Procter & Gamble has lifted its full-year sales forecast after a global boom in house cleaning extended into the autumn, with shoppers willing to pay more for brand-name household goods despite the economic downturn.
Changes in customer behaviour during the pandemic have benefited P&G long after pre-lockdown stockpiling, allowing the US group behind Bounty paper towels, Ariel detergent and Tampax tampons to generate $19.3bn in net sales in the three months to the end of September — 9 per cent more than a year ago on an organic basis.
Consumers have been spending more time in the house and preparing more food themselves, leading them to wash clothes and dishes more often and use more toilet paper. Coronavirus concerns have also made them more hygiene-conscious, further fuelling demand for cleaning products.
The biggest sales rise was at P&G’s fabric and home care division, whose brands include Fairy washing up liquid and Bold laundry products. Within the unit, home care organic sales surged more than 30 per cent and there was “double-digit growth in every region”, P&G said on Tuesday. Organic sales surged 14 per cent across the division.
They also rose 12 per cent in healthcare, covering Vicks cough relief and Oral-B dental care, and 7 per cent in beauty, behind brands such as Head & Shoulders and Pantene.
In contrast to earlier quarters, organic sales rose at each of P&G’s five main divisions — including grooming, where they rose 6 per cent. Grooming sales had been weak earlier in the pandemic in part because men with no need to go to work were shaving less, hurting demand for Gillette.
P&G, a bellwether for the consumer goods sector, added that increased demand for dry shaving and styling products, as well as higher prices, had helped the division recover.
Some analysts have questioned for how long shoppers will remain prepared to pay a premium for P&G brands, which tend to be more expensive than rival products. The company was hit in the aftermath of the 2008 crash as customers “traded down” to cheaper alternatives.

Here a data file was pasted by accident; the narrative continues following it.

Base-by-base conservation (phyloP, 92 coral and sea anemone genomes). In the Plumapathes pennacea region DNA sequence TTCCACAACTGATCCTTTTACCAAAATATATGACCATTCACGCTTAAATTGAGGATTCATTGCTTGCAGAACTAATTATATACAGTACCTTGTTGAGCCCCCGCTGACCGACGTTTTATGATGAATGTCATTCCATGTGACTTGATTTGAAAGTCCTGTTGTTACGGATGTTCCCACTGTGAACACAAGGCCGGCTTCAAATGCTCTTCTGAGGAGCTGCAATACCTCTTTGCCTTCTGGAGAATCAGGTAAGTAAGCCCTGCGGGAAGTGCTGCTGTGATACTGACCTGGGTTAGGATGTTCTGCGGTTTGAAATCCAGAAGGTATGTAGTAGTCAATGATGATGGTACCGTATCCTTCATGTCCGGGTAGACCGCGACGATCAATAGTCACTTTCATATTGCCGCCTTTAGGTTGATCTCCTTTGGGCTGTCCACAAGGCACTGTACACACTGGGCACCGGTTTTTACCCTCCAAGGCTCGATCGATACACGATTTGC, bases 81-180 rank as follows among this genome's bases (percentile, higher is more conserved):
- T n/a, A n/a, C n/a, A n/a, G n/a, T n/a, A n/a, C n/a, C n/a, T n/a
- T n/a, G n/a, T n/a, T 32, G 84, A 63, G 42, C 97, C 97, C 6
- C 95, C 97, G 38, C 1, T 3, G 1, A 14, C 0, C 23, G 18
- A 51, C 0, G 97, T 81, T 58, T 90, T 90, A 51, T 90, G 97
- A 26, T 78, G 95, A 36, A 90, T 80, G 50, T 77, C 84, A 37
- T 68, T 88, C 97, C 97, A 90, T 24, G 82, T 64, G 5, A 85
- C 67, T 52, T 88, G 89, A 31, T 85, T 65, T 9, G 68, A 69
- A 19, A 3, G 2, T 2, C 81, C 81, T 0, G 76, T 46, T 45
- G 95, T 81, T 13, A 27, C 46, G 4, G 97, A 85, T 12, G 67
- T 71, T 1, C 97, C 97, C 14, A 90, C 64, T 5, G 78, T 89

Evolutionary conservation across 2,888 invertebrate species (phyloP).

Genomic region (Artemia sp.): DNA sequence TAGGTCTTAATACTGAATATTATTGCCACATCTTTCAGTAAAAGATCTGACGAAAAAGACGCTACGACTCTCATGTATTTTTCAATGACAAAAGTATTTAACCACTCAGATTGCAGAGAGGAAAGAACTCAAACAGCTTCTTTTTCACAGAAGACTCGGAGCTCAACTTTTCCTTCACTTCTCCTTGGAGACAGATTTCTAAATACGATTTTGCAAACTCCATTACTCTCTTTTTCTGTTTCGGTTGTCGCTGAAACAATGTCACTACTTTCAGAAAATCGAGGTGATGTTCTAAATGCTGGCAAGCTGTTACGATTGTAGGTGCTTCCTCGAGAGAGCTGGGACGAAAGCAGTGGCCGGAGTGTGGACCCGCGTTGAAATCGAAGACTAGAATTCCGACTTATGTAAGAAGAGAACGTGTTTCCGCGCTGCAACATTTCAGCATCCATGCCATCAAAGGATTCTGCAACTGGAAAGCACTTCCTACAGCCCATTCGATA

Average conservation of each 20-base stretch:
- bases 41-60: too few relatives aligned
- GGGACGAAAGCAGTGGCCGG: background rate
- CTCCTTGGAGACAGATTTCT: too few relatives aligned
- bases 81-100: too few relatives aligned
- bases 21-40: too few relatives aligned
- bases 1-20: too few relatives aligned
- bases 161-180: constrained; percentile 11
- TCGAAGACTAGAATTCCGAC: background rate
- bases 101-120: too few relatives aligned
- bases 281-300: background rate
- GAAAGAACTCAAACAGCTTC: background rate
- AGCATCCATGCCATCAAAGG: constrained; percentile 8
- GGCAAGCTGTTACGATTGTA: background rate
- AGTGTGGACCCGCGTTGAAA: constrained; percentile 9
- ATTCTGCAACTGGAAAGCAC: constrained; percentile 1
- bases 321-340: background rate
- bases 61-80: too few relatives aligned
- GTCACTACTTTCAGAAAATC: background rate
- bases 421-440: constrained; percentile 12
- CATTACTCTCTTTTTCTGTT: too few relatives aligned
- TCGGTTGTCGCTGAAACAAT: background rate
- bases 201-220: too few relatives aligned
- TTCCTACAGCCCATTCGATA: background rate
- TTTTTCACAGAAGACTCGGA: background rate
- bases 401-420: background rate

But its third-quarter figures showed the US-based group was able to nudge prices higher without sacrificing volume, reassuring Wall Street and sending shares up 2 per cent in pre-market trading. They have been trading near record highs to give the group a market capitalisation of $353bn
The quarterly sales rise marks an acceleration following the 6 per cent year-on-year rise in the previous quarter. It is the latest sign P&G is reversing a multiyear trend in which the company came under competitive pressure from alternative products developed by supermarkets and other upstart rivals.
The Cincinnati-based company produced net income of $4.3bn in the quarter, up from $3.6bn in the same period a year ago.
On the back of the quarterly earnings, P&G increased its target for the full year.
The company said it expected organic sales in its financial year to rise between 4 and 5 per cent, higher than a previous forecast of between 2 and 4 per cent.
It also expects diluted earnings per share to rise between 4 and 9 per cent. P&G said it expected to return between $15bn and $17bn in cash to shareholders through dividends and share buybacks.